Work Title: The Might of Words
Work Author(s): Alex Moore
Byline: Alex Moore
Olymbrius ordered burning candles be brought to scorch Marina's body because she believed in the word of God. Areas of her flesh were blackened as though by brush fire, but her faith in God's word was unswervable. "Lord," she prayed, "Thou grantest me to go through this fiery trial. Make me worthy to pass through the water of baptism, that washed of sins I may enter Thy rest!" According to A.N. Bakhmeteva's Zhitia Sviatikh, the infuriated governor Olymbrius had Marina dragged from her continuous prayers in prison, bound, and boiled, but while she was submerged, her ropes miraculously became unknotted and she rose. Gone were her burns. Marina, born pagan, now saint and martyr of Antioch, was persecuted for her belief in prayer and the might of words.
Since the Tower of Babel, people have struggled with the meaning of words. Henry L. Carrigan, Jr., in his ForeSight Religion article "You Talkin' To Me: Speaking to God and Others," addresses this difficulty. He observes, "In some religions, preaching forms the center of worship, and so pastors and religious leaders pay careful attention to the ways that they craft words for public utterance." Religion publishers know that the sway of words can determine the difference between God's dining room and the devil's workshop. Carrigan discusses books that emphasize communication between God and man, referring to books on prayer, public speaking, and the power of words.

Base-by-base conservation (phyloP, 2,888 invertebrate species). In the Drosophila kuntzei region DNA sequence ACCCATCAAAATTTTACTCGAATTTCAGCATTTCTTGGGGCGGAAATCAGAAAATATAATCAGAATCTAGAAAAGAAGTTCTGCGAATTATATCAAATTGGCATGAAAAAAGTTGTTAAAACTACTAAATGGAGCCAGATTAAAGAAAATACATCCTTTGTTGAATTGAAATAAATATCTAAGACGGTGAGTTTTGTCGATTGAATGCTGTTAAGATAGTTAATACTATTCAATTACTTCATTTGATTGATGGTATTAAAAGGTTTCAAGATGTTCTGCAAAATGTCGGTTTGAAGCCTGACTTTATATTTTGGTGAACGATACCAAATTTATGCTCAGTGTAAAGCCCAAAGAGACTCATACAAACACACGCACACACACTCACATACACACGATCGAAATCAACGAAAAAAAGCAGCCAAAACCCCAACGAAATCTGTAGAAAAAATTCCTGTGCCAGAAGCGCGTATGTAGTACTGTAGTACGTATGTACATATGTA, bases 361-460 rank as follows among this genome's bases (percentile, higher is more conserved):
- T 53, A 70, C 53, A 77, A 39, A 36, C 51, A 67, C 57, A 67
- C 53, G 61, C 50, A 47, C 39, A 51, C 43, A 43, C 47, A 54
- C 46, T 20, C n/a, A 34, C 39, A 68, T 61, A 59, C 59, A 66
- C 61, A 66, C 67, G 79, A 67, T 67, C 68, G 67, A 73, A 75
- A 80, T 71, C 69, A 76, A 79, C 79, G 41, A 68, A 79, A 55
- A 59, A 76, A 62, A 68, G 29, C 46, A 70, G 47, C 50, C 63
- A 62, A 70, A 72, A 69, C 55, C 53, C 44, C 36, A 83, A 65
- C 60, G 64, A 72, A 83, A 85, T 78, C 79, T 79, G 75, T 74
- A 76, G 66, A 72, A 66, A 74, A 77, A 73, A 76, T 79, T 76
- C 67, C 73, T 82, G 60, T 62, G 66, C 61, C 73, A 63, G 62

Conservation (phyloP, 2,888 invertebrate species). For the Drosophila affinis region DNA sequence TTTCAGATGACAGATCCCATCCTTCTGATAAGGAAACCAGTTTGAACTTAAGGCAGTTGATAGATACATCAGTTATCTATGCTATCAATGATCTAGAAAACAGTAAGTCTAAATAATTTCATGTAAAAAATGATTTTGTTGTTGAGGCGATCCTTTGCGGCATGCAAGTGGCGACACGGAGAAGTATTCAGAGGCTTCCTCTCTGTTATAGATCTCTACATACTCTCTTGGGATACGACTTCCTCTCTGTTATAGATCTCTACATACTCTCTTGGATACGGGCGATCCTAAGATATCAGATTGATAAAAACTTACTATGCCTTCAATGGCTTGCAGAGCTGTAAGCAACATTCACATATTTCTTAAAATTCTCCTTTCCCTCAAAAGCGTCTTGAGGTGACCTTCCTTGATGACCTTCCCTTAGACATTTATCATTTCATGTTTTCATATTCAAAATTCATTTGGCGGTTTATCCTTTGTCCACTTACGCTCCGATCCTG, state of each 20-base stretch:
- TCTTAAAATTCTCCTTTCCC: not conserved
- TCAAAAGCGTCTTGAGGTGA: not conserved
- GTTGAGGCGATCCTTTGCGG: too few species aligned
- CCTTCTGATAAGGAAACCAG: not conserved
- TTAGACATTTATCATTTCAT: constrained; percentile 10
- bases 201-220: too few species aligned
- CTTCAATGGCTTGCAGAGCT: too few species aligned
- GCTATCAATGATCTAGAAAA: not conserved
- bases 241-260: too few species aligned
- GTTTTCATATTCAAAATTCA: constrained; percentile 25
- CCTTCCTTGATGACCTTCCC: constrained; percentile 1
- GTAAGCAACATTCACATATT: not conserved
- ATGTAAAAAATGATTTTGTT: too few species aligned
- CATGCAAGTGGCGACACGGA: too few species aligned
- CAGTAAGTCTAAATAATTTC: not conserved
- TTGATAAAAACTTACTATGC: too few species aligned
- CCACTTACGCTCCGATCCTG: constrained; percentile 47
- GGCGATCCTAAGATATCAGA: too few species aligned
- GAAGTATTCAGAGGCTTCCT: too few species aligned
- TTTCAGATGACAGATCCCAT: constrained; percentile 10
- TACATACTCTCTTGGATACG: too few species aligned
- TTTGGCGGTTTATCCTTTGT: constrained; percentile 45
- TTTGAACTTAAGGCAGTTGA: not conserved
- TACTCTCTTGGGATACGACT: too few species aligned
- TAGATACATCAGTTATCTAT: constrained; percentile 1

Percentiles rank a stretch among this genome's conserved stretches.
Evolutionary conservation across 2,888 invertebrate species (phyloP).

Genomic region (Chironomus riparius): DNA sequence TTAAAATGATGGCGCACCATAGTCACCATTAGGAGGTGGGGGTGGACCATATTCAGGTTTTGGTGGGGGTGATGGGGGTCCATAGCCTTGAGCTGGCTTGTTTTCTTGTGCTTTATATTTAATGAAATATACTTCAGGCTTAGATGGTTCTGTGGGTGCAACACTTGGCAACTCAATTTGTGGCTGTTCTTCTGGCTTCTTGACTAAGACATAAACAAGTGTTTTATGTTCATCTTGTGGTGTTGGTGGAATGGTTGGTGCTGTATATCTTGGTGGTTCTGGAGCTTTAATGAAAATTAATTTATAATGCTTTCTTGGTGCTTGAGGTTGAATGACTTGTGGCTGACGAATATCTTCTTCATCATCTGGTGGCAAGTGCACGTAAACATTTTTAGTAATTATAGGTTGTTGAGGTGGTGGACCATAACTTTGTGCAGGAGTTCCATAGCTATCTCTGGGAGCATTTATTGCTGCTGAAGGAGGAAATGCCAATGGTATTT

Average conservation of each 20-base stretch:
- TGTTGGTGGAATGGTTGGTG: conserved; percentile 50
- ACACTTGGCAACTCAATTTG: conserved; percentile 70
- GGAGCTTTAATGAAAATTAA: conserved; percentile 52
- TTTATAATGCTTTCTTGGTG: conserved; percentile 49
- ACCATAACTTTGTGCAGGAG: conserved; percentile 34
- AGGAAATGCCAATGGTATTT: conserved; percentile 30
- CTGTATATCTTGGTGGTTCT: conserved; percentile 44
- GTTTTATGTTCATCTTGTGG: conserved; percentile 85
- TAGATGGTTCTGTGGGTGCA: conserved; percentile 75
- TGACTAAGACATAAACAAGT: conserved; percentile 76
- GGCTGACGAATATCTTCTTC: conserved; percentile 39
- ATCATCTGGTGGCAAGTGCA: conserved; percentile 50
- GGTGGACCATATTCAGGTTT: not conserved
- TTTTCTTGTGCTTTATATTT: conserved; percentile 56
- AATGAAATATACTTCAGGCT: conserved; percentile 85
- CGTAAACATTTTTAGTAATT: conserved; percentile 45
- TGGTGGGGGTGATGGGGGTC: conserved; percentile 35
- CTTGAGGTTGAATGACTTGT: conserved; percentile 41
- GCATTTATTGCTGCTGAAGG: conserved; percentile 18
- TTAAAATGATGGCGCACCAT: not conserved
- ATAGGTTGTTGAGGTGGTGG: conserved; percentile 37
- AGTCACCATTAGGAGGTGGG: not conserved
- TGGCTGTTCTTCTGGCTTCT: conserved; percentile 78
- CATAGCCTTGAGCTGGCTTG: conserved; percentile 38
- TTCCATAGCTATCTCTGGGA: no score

"Let's not play games with words," cautions Seth McEvoy in "Spoonful by Spoonful: Digging Graves at the Dinner Table." His ForeSight Health article admonishes that the term "epidemic" should not be used for this country's weight problem, because, for most people, the...